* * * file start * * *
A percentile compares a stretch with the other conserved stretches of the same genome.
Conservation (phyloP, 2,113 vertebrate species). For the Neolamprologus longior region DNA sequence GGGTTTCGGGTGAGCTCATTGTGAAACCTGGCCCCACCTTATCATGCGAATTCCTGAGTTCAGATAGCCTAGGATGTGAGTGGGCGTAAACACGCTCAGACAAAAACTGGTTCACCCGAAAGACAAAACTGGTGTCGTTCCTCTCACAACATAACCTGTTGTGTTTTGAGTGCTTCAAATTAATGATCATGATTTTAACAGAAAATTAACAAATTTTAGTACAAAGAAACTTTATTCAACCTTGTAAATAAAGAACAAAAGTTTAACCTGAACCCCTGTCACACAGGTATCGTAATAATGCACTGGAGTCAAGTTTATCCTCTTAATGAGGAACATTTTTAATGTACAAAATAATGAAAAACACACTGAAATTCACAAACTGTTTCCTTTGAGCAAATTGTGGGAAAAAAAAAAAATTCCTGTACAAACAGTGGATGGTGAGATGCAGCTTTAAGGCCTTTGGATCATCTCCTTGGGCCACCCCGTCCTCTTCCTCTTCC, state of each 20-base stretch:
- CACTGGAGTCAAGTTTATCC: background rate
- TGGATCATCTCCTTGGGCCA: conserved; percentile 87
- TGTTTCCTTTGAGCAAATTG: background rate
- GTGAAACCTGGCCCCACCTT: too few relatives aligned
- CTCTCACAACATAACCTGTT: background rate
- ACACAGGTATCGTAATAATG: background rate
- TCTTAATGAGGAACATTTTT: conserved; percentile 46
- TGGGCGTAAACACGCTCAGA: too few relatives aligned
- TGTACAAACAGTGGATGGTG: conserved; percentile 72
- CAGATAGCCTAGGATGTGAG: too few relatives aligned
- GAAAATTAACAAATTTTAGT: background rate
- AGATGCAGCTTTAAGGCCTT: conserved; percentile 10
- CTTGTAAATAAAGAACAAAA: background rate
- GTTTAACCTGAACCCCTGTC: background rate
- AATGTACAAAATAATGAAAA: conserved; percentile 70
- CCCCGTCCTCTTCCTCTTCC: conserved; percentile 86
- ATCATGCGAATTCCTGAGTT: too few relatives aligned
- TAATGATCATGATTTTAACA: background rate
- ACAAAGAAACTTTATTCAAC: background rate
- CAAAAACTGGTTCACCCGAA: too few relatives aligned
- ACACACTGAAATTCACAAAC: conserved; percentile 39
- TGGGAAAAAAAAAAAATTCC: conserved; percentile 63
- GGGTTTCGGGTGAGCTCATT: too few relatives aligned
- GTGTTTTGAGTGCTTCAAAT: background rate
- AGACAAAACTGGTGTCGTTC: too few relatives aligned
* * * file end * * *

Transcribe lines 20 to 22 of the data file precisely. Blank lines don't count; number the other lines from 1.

- TAATGATCATGATTTTAACA: background rate
- ACAAAGAAACTTTATTCAAC: background rate
- CAAAAACTGGTTCACCCGAA: too few relatives aligned